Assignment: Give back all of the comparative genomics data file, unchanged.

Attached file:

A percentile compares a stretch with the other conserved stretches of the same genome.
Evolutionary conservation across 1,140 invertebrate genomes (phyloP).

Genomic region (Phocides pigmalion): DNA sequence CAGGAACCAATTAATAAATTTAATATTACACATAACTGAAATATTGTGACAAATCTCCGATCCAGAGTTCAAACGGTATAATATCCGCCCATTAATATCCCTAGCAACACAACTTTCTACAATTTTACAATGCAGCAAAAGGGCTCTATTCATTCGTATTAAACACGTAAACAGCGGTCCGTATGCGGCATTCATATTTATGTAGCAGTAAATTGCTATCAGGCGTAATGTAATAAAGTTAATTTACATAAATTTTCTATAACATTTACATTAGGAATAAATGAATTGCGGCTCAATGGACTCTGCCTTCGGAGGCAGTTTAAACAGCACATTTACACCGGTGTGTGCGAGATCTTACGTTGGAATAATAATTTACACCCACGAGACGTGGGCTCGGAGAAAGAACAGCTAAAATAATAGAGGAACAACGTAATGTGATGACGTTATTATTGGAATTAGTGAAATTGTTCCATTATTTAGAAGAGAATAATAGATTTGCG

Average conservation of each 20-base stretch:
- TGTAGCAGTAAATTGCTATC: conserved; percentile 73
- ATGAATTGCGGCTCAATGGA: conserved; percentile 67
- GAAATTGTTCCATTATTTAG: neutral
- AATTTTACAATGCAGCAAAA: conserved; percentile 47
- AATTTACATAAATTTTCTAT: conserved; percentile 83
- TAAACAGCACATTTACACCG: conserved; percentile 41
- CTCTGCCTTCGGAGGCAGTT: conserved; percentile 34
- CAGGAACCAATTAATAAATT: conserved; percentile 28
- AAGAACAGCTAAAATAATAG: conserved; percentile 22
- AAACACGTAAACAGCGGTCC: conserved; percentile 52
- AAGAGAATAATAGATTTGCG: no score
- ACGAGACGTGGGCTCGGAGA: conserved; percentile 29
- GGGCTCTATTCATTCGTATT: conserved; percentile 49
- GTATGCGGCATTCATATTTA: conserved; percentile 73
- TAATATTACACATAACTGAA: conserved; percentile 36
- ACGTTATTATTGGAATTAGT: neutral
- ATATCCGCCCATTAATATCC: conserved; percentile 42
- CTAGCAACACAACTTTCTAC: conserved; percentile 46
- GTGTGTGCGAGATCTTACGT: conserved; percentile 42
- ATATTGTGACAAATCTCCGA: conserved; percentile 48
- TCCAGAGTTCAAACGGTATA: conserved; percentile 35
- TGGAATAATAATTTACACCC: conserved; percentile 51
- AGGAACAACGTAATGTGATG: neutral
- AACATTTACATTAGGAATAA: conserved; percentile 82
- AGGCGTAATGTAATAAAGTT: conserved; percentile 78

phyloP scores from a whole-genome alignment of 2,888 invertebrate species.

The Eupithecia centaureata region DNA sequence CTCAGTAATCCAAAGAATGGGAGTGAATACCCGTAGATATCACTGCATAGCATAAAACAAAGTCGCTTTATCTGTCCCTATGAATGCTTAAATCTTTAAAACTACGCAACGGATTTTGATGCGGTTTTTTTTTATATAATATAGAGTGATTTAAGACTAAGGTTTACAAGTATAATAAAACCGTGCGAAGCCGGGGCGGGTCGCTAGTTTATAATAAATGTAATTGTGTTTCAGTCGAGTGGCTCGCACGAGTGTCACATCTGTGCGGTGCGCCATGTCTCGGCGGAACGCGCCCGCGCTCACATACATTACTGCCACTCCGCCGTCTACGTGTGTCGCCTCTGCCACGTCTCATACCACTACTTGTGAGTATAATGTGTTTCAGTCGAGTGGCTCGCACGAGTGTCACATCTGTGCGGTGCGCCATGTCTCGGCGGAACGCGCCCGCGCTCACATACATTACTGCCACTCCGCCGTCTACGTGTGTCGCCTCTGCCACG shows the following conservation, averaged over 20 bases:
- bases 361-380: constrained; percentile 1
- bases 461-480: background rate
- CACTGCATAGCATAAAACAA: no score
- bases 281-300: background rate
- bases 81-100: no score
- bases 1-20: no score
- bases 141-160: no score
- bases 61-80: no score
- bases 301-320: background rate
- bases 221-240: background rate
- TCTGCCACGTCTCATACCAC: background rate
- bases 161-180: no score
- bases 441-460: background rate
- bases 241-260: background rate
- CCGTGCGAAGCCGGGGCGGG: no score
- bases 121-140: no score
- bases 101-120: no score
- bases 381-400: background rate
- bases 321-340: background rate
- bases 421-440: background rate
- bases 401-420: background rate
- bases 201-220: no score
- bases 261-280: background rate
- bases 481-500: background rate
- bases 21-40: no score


A percentile compares a stretch with the other conserved stretches of the same genome.
Evolutionary conservation across 1,140 invertebrate genomes (phyloP).

Genomic region (Phocides pigmalion): DNA sequence CAGGAACCAATTAATAAATTTAATATTACACATAACTGAAATATTGTGACAAATCTCCGATCCAGAGTTCAAACGGTATAATATCCGCCCATTAATATCCCTAGCAACACAACTTTCTACAATTTTACAATGCAGCAAAAGGGCTCTATTCATTCGTATTAAACACGTAAACAGCGGTCCGTATGCGGCATTCATATTTATGTAGCAGTAAATTGCTATCAGGCGTAATGTAATAAAGTTAATTTACATAAATTTTCTATAACATTTACATTAGGAATAAATGAATTGCGGCTCAATGGACTCTGCCTTCGGAGGCAGTTTAAACAGCACATTTACACCGGTGTGTGCGAGATCTTACGTTGGAATAATAATTTACACCCACGAGACGTGGGCTCGGAGAAAGAACAGCTAAAATAATAGAGGAACAACGTAATGTGATGACGTTATTATTGGAATTAGTGAAATTGTTCCATTATTTAGAAGAGAATAATAGATTTGCG

Average conservation of each 20-base stretch:
- TGTAGCAGTAAATTGCTATC: conserved; percentile 73
- ATGAATTGCGGCTCAATGGA: conserved; percentile 67
- GAAATTGTTCCATTATTTAG: neutral
- AATTTTACAATGCAGCAAAA: conserved; percentile 47
- AATTTACATAAATTTTCTAT: conserved; percentile 83
- TAAACAGCACATTTACACCG: conserved; percentile 41
- CTCTGCCTTCGGAGGCAGTT: conserved; percentile 34
- CAGGAACCAATTAATAAATT: conserved; percentile 28
- AAGAACAGCTAAAATAATAG: conserved; percentile 22
- AAACACGTAAACAGCGGTCC: conserved; percentile 52
- AAGAGAATAATAGATTTGCG: no score
- ACGAGACGTGGGCTCGGAGA: conserved; percentile 29
- GGGCTCTATTCATTCGTATT: conserved; percentile 49
- GTATGCGGCATTCATATTTA: conserved; percentile 73
- TAATATTACACATAACTGAA: conserved; percentile 36
- ACGTTATTATTGGAATTAGT: neutral
- ATATCCGCCCATTAATATCC: conserved; percentile 42
- CTAGCAACACAACTTTCTAC: conserved; percentile 46
- GTGTGTGCGAGATCTTACGT: conserved; percentile 42
- ATATTGTGACAAATCTCCGA: conserved; percentile 48
- TCCAGAGTTCAAACGGTATA: conserved; percentile 35
- TGGAATAATAATTTACACCC: conserved; percentile 51
- AGGAACAACGTAATGTGATG: neutral
- AACATTTACATTAGGAATAA: conserved; percentile 82
- AGGCGTAATGTAATAAAGTT: conserved; percentile 78

phyloP scores from a whole-genome alignment of 2,888 invertebrate species.

The Eupithecia centaureata region DNA sequence CTCAGTAATCCAAAGAATGGGAGTGAATACCCGTAGATATCACTGCATAGCATAAAACAAAGTCGCTTTATCTGTCCCTATGAATGCTTAAATCTTTAAAACTACGCAACGGATTTTGATGCGGTTTTTTTTTATATAATATAGAGTGATTTAAGACTAAGGTTTACAAGTATAATAAAACCGTGCGAAGCCGGGGCGGGTCGCTAGTTTATAATAAATGTAATTGTGTTTCAGTCGAGTGGCTCGCACGAGTGTCACATCTGTGCGGTGCGCCATGTCTCGGCGGAACGCGCCCGCGCTCACATACATTACTGCCACTCCGCCGTCTACGTGTGTCGCCTCTGCCACGTCTCATACCACTACTTGTGAGTATAATGTGTTTCAGTCGAGTGGCTCGCACGAGTGTCACATCTGTGCGGTGCGCCATGTCTCGGCGGAACGCGCCCGCGCTCACATACATTACTGCCACTCCGCCGTCTACGTGTGTCGCCTCTGCCACG shows the following conservation, averaged over 20 bases:
- bases 361-380: constrained; percentile 1
- bases 461-480: background rate
- CACTGCATAGCATAAAACAA: no score
- bases 281-300: background rate
- bases 81-100: no score
- bases 1-20: no score
- bases 141-160: no score
- bases 61-80: no score
- bases 301-320: background rate
- bases 221-240: background rate
- TCTGCCACGTCTCATACCAC: background rate
- bases 161-180: no score
- bases 441-460: background rate
- bases 241-260: background rate
- CCGTGCGAAGCCGGGGCGGG: no score
- bases 121-140: no score
- bases 101-120: no score
- bases 381-400: background rate
- bases 321-340: background rate
- bases 421-440: background rate
- bases 401-420: background rate
- bases 201-220: no score
- bases 261-280: background rate
- bases 481-500: background rate
- bases 21-40: no score